Drugs and Medications

Written by Amber Erickson Gabbey | Published on August 14, 2014
Medically Reviewed by George Krucik, MD, MBA on August 14, 2014

What Is Depression?

Depression is a mood disorder. Many people with depression feel sad or down for an extended period of time. Everyone has times when they feel sad, but clinical depression is ongoing and serious. It is characterized by general feelings of sadness, loss of interest in activities or social outings and trouble getting general chores done. Talk to your doctor if you are exhibiting any of the common signs and symptoms of depression. Depression left untreated could have serious implications, like losing your job or relationships, or in more serious cases, suicidal thoughts.

What Are the Symptoms of Depression?

Symptoms of depression can vary in type and severity from person to person. Try to pay close attention to the types of symptoms your experience so you can explain them to your doctor. Some common symptoms of depression include:

  • sadness
  • tiredness
  • trouble focusing, concentrating or making decisions
  • anger, irritability or frustration
  • loss of interest in activities you used to enjoy
  • trouble sleeping or getting too much sleep
  • isolation and avoiding or dropping out of social outings
  • not eating enough, eating too much or craving unhealthy foods
  • anxiety, excessive worry, or guilt
  • missing days or underperforming at work or school
  • suicidal thoughts or attempts
  • headache or muscle pain
  • drug or alcohol abuse

What Causes Depression?

While the exact cause of depression is unknown, there are a couple common areas to consider. Possible causes include:

  • genetic: Depression can run in families.
  • biochemical: Depression is thought to occur when neurotransmitters in the brain aren’t functioning properly.
  • hormonal: Depression can begin during a time of intense hormone change, like with childbirth or menopause.
  • seasonal: Depression could start with the season changes, most commonly from fall to winter. This type of depression is called seasonal affective disorder (SAD).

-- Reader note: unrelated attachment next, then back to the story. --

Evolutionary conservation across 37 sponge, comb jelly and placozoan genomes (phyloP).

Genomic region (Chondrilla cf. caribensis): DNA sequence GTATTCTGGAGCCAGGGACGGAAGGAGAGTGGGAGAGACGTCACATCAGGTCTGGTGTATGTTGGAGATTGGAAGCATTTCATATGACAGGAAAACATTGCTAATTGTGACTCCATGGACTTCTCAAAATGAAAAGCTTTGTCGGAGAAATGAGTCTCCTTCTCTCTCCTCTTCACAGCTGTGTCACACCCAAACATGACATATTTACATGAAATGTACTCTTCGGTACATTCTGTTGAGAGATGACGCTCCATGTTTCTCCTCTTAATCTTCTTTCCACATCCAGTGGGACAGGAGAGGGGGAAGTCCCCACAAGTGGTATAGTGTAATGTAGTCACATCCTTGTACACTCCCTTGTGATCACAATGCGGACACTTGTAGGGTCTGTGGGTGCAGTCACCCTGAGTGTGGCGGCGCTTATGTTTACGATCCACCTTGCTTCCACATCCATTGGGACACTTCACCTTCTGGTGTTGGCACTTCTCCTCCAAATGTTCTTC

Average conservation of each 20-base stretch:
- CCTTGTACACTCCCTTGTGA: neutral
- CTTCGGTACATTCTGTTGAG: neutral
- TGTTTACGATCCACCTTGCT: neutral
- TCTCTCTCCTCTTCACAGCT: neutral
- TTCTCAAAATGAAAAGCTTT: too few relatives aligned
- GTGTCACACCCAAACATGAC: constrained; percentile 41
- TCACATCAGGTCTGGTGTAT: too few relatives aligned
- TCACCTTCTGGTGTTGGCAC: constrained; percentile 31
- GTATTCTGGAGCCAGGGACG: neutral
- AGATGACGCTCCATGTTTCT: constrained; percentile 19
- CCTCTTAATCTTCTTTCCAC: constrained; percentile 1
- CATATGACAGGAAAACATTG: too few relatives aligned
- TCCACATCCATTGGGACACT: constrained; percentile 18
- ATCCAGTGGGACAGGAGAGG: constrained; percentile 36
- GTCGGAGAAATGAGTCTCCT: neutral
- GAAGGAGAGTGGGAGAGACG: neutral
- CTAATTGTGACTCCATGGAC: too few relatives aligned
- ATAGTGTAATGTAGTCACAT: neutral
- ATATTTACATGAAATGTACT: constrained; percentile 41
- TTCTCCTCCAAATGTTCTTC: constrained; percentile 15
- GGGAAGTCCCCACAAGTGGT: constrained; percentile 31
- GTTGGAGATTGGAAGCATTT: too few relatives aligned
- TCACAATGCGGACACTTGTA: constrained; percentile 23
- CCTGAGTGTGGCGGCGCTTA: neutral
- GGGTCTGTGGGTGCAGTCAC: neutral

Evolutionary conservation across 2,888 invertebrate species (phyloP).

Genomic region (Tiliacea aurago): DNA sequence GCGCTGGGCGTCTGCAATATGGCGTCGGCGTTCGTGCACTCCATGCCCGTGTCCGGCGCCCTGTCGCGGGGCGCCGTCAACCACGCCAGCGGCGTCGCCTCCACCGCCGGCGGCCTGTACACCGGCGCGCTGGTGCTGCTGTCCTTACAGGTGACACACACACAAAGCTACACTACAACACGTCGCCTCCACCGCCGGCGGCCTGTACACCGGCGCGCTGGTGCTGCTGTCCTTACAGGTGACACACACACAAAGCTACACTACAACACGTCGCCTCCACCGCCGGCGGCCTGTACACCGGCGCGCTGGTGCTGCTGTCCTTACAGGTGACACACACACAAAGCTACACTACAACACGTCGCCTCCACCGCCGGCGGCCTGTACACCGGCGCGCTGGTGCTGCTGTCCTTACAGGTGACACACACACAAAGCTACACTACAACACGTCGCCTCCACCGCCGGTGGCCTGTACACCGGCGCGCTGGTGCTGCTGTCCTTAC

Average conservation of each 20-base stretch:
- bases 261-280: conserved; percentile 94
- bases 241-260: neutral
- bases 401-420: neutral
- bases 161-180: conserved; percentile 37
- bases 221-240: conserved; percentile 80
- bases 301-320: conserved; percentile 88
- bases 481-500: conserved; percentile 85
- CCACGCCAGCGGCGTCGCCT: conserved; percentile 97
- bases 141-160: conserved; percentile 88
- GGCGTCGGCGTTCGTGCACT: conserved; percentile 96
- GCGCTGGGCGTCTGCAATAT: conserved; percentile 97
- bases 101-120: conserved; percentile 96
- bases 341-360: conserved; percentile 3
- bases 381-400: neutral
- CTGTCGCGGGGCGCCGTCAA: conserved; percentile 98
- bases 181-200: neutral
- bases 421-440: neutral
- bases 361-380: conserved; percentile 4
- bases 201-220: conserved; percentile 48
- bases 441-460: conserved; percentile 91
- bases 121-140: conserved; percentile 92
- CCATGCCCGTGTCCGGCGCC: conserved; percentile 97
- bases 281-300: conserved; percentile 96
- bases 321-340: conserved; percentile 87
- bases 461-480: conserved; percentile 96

• situational: Depression often starts after a traumatic life event, like an accident or losing a loved one.

How Is Depression Diagnosed?

Depression is difficult to diagnose because there aren’t any simple tests to take. Your doctor will do an evaluation and may refer you to a psychiatrist. During a mental health evaluation, your doctor will be looking for information on how your life is going, how you are feeling, and what types of thoughts you are having. Your doctor might suggest treatment for depression based on how this evaluation goes.

Medication To Treat Depression

The most common treatment options for depression include medication, psychotherapy or a combination. Every case of depression is different and will be treated differently. It may take time to find the best treatment plan for your case and symptoms.

SSRIs (Selective Serotonin Reuptake Inhibitors)

This class of medications works by blocking serotonin absorption in the brain, which keeps levels higher. Serotonin affects mood, so having more around can help combat a depressive state.

SSRIs are often seen under the following names:

  • citalopram (Celexa)
  • escitalopram (Lexapro)
  • fluoxetine (Prozac)
  • paroxetine (Paxil)
  • sertraline (Zoloft)
  • fluvoxamine (Luvox)

Common side effects of SSRIs include weight gain, sleep disturbances, and sexual problems.

SNRIs (Serotonin-Norepinephrine Reuptake Inhibitors)